Google said earlier this year that it would start auto-enrolling user accounts in 2FA. On Tuesday it said it expects to add 150 million Google users to the 2FA ranks by the end of the year. An additional 2 million YouTube users will be required to turn 2FA on within the same timeframe.

To make things easier, the company has also built security keys into its Android devices. With this building in of keys, a user doesn't have to think about two-factor authentication as much and is therefore more likely to use it, Kim says.

"Ultimately, we want to get our users to a place where authentication is seamless," she said.

One word of warning: If you can, avoid 2FA systems that text a code to your smartphone. Why? SIM swapping, in which cybercriminals steal your phone number by calling your wireless provider and having it switch your number to a new phone and SIM card. It does happen, and if criminals take over your phone number, they'll get that text message, too.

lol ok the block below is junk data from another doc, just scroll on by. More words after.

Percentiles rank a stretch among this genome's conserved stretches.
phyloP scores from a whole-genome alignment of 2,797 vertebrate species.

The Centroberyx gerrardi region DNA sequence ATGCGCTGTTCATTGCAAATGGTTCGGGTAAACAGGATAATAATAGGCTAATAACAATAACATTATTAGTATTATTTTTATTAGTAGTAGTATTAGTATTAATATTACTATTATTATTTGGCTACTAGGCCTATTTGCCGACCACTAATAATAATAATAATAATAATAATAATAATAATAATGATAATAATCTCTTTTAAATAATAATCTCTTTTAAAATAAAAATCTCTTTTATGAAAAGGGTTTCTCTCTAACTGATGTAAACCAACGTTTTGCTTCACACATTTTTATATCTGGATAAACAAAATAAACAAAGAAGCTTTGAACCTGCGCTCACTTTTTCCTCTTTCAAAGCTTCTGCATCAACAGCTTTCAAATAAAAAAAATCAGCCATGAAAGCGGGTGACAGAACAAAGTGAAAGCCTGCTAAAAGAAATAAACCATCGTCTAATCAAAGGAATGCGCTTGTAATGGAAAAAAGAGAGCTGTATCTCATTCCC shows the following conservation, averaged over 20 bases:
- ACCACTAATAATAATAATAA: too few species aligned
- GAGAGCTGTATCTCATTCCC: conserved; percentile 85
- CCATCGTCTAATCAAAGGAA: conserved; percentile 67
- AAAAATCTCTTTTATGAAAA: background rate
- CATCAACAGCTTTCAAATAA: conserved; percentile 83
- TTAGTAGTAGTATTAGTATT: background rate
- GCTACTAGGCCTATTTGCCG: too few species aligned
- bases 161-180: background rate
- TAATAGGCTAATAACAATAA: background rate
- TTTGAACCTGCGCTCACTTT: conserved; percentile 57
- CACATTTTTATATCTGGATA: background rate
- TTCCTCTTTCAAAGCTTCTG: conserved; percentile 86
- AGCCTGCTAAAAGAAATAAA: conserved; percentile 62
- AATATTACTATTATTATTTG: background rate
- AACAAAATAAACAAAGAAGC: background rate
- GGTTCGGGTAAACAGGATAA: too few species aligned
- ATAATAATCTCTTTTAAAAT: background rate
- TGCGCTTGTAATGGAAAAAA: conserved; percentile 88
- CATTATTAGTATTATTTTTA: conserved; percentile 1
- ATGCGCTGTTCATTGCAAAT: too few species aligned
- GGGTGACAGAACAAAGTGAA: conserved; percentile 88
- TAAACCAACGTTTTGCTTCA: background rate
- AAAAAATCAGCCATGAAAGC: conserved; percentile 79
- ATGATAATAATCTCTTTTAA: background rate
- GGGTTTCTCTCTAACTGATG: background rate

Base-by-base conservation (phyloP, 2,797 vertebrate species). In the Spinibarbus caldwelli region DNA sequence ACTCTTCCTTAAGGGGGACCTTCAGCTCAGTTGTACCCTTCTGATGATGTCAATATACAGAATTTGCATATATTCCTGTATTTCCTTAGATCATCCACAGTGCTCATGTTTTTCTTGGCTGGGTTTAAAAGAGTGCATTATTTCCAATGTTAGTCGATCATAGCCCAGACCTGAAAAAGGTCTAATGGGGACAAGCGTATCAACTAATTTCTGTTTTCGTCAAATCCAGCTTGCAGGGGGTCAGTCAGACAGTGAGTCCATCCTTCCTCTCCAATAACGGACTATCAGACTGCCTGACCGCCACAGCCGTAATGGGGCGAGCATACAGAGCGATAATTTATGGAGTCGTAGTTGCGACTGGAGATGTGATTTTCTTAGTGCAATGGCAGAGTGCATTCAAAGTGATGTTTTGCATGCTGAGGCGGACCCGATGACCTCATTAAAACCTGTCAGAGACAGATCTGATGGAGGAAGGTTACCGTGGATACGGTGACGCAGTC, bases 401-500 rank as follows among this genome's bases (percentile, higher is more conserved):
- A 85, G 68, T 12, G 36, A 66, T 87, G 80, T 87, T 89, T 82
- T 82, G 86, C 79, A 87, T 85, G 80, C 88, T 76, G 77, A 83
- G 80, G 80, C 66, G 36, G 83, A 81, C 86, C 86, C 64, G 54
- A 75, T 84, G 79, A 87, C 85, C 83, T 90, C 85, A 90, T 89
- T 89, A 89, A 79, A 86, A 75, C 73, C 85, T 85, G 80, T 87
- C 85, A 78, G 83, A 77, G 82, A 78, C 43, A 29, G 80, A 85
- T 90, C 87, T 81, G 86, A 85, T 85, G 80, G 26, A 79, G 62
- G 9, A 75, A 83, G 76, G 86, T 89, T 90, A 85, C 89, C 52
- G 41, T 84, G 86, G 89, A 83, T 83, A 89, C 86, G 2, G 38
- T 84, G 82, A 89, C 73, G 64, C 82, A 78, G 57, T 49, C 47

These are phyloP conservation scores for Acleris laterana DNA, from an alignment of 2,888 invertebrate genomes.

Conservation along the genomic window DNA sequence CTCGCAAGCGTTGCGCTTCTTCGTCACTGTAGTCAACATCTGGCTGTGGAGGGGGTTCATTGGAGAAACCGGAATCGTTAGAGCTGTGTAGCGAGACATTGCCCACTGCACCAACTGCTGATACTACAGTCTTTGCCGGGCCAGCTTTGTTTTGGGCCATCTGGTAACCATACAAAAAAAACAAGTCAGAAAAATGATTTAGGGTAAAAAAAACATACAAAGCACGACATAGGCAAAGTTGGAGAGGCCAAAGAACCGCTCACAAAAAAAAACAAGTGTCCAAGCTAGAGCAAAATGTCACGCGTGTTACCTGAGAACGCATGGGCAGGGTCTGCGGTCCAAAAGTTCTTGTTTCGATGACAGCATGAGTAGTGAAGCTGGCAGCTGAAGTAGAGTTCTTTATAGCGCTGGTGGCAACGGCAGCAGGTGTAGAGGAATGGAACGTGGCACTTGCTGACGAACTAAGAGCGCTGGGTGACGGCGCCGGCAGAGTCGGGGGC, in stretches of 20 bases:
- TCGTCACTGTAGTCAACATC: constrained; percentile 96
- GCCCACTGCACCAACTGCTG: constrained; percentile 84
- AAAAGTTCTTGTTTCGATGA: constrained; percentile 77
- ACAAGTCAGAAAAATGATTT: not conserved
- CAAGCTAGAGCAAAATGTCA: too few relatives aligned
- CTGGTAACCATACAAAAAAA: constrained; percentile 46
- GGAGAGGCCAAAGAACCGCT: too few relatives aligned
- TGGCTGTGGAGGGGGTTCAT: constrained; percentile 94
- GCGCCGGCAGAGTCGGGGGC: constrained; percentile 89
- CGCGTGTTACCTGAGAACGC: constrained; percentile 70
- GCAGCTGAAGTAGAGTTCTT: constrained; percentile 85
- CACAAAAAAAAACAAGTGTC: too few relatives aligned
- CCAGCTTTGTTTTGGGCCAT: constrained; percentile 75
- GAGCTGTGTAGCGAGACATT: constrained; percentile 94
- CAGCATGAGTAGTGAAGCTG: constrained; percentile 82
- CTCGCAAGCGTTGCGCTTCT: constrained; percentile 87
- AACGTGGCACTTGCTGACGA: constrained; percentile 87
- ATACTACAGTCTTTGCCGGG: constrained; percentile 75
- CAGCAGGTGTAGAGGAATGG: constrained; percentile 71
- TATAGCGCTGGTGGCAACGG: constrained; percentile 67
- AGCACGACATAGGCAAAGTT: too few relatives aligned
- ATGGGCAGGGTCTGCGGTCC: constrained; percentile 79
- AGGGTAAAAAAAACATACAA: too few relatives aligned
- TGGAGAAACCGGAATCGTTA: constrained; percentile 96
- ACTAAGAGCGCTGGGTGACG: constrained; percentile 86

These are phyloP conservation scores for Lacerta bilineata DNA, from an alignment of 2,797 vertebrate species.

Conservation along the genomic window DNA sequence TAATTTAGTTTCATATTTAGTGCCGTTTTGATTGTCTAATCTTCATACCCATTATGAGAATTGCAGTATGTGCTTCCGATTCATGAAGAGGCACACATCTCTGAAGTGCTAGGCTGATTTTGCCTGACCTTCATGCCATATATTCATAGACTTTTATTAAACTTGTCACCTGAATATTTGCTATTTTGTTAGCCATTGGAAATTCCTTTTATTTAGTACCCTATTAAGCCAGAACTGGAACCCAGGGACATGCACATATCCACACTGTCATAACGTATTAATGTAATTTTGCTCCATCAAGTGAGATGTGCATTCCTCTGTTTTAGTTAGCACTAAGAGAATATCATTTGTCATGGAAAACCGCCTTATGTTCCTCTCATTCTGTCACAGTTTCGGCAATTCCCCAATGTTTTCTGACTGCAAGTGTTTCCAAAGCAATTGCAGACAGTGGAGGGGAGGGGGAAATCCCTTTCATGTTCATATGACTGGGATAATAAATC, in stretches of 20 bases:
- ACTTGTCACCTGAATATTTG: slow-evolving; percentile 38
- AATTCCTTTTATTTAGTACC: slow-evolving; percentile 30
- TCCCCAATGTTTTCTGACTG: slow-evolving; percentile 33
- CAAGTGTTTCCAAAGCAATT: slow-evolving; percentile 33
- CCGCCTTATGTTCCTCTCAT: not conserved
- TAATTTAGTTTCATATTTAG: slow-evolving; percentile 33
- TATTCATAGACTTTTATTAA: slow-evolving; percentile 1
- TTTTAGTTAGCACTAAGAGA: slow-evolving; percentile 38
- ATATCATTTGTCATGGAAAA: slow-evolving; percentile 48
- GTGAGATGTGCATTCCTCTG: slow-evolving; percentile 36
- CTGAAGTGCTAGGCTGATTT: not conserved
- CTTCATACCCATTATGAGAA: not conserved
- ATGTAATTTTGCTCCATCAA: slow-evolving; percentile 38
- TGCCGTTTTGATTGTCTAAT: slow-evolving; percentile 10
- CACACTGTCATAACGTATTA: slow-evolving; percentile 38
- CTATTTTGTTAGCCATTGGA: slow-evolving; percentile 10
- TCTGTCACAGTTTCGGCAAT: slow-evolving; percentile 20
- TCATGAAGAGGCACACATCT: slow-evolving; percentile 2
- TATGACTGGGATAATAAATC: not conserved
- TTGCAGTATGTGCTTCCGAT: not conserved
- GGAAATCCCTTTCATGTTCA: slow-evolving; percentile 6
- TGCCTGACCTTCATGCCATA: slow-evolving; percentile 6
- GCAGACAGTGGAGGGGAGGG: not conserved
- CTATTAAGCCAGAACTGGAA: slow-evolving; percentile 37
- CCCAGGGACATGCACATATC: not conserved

Avoid using social media as a universal login

Signing in with the Facebook, LinkedIn or Google account you're already logged in to on your phone or computer can be incredibly easy. 

That convenience, however, comes at a cost. As we saw earlier this week, if your sign-in service goes down, like Facebook did, you may have to find a different way into your connected non-Facebook accounts.

In terms of security, it isn't a big leap to say that the Facebooks and Googles of the world probably have better security than that little game or app you're trying to access, but there have been hacks. The more accounts you tie to your Facebook or Google account, the more eggs you're putting in the proverbial basket.

The main sacrifice, however, comes in the form of privacy. Using the giant companies' services to log in to apps gives the big guys access to even more of your data, because they can see what's collected by the apps. The apps, in turn, can learn more about you by requesting access to things like your Facebook profile, friends list or contact information. 

While Facebook and other companies do give you some control over what data the apps can collect, it's up to you to keep an eye on those requests and decline them when you don't think they're justified.